A group of fishermen were left awestruck when they stumbled upon a rare, colossal 13-foot-long shark bobbing on the ocean’s surface.
The fishermen were taken aback to find this immense specimen entangled in abandoned fishing equipment, already lifeless when they made their discovery.
They surmise that a powerful storm in the Straits of Florida, USA, had washed the shark to the spot where they encountered it.
These subsistence fishermen were left astounded, for such sharks are typically denizens of the ocean’s profound depths, rarely venturing into shallower waters.
The sheer size and weight of the shark made it impossible for the fishermen to hoist it onto their boat. Instead, they opted to tow it a short distance back to the shores of Matanzas, Cuba, situated just 50 miles east of Havana. There, they gently laid the magnificent creature on the ground, taking memorable photographs alongside it.
Local reports identify the shark as a ‘cañabota,’ believed to be a bluntnose sixgill shark, colloquially known as the cow shark. This species is categorized as ‘near threatened’ by the International Union for Conservation of Nature, signifying its susceptibility to potential endangerment in the not-so-distant future.
According to a 2020 assessment by B. Finucci et al., the bluntnose sixgill shark has witnessed a population decline of 20 to 29 percent over the past three generations, spanning 160 years. The authors noted, “It is sporadically reported as both targeted and accidental catch in industrial and artisanal demersal trawl, longline, handline, traps, and gillnet fisheries throughout its range, and is also a target for recreational anglers.”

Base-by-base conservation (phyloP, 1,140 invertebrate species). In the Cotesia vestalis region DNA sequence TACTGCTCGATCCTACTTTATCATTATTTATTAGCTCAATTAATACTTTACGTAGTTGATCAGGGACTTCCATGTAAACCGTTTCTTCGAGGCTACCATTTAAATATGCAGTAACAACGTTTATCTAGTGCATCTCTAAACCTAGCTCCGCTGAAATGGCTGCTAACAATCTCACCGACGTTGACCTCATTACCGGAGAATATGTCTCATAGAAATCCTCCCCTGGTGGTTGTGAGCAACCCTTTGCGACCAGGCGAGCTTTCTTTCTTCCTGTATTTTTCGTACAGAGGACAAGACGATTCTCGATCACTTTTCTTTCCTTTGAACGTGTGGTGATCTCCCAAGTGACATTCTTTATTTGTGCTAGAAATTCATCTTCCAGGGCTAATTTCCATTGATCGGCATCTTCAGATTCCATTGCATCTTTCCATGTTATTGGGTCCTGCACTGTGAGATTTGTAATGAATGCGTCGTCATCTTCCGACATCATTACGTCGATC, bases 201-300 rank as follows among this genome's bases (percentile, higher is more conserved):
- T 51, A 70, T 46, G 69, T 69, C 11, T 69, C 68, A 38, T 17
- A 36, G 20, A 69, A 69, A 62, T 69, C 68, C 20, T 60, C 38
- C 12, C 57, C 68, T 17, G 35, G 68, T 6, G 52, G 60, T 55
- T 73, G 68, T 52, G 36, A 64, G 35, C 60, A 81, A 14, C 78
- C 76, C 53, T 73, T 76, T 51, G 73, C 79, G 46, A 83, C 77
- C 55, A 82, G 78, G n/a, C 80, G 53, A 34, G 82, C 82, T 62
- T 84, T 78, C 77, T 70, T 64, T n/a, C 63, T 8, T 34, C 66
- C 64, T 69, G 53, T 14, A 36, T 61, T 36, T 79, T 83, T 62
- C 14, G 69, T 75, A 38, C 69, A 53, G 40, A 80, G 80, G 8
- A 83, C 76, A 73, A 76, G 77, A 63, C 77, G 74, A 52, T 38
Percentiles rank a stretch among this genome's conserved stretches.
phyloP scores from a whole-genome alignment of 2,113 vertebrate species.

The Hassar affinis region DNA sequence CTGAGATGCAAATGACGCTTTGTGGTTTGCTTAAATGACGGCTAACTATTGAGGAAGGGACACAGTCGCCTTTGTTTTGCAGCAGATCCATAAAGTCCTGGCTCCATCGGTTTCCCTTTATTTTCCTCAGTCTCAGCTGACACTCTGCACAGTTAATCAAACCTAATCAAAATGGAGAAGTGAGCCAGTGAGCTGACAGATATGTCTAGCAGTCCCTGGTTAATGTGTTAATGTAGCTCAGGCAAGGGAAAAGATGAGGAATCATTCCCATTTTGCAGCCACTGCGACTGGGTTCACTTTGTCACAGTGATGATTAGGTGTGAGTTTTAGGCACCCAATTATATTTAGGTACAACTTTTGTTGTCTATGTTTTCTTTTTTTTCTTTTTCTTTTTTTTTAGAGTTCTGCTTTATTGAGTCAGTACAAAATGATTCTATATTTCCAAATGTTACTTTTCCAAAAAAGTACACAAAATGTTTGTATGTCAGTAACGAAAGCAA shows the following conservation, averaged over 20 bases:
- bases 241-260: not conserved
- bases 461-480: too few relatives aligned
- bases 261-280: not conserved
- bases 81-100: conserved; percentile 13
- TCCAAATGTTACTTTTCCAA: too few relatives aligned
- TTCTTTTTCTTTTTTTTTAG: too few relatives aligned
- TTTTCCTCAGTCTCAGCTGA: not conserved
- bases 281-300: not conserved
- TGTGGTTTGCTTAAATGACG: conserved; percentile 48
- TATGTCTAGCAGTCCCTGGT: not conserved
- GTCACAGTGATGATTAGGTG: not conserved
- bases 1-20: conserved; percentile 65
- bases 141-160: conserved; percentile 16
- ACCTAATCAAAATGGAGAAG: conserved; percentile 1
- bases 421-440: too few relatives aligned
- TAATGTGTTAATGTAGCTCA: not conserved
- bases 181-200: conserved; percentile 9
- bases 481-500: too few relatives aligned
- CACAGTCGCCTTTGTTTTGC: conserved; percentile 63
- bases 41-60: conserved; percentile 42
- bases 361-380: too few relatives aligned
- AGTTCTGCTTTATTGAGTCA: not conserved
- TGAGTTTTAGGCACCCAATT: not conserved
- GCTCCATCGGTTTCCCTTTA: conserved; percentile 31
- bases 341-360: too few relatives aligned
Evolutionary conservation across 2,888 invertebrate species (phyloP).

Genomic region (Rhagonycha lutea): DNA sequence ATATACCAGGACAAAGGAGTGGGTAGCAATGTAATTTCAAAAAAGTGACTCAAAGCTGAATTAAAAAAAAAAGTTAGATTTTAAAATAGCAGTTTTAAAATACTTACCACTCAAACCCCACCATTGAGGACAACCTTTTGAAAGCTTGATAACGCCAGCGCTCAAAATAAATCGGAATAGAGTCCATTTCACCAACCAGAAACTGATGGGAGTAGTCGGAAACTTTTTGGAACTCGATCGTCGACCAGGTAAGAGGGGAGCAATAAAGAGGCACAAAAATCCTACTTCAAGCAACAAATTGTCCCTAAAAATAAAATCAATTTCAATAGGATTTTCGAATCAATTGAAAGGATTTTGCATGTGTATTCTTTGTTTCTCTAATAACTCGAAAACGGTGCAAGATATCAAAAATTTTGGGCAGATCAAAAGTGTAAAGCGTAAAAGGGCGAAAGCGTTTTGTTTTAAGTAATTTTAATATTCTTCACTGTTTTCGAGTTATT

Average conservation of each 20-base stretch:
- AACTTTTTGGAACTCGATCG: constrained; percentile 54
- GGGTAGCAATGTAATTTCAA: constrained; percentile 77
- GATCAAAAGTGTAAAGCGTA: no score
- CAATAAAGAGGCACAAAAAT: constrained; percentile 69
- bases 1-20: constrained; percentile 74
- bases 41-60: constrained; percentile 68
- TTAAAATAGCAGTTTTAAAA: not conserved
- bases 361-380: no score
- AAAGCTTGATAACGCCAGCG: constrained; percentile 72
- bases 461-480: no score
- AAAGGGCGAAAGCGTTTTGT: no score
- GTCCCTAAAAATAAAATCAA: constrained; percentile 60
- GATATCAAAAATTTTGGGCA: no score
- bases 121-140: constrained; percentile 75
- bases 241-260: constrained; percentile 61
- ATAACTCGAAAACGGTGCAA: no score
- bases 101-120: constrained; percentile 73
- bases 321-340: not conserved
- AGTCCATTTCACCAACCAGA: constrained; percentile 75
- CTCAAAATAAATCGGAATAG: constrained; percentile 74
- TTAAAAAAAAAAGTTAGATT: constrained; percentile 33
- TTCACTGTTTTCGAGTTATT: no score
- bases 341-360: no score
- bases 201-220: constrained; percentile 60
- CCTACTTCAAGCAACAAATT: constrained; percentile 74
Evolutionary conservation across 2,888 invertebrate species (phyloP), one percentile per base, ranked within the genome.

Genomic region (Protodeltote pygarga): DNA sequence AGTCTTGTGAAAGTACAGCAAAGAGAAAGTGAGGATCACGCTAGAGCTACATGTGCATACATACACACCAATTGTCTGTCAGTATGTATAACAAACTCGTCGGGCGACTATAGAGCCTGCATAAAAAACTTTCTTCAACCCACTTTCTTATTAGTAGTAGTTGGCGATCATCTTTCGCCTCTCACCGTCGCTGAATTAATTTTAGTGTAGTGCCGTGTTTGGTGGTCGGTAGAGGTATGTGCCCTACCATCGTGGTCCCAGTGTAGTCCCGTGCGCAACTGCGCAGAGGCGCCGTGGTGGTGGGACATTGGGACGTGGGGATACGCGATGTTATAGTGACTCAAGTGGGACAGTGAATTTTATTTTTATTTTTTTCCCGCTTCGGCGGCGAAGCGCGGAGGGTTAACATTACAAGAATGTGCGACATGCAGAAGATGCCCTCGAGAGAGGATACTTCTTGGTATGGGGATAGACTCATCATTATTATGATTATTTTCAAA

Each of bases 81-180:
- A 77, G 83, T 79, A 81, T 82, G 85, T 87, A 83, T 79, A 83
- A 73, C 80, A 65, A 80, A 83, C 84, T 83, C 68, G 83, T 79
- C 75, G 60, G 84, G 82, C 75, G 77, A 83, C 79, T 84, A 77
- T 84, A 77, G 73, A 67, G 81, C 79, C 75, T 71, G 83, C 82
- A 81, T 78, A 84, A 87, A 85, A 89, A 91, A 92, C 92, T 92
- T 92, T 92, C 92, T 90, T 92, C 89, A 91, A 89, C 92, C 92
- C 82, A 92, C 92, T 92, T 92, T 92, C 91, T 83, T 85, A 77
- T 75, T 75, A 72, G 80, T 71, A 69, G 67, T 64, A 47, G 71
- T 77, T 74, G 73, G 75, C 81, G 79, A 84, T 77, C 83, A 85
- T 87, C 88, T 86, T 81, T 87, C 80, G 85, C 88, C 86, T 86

Reports suggest that these sharks can attain lengths of up to 20 feet.
Following the publication of this story on social media, public reactions varied widely. Some individuals expressed sorrow and disapproval, such as Yanara, who commented, “How disheartening, honestly. I understand there’s widespread hunger in Cuba, but these photos and the display sadden me deeply. There’s so much we need to learn.” Anabel also shared, “Honestly, the photos are painful to me.”
In contrast, others took a more lenient stance. Anisley remarked, “If it can provide sustenance to a few, then it’s not bad news.” Alberto weighed in, saying, “Consider how many sharks are captured globally. Furthermore, here in Cuba, a chance encounter with a solitary shark of this magnitude is a noteworthy catch. There’s no need for further lament; humans inflict far greater harm on our planet.”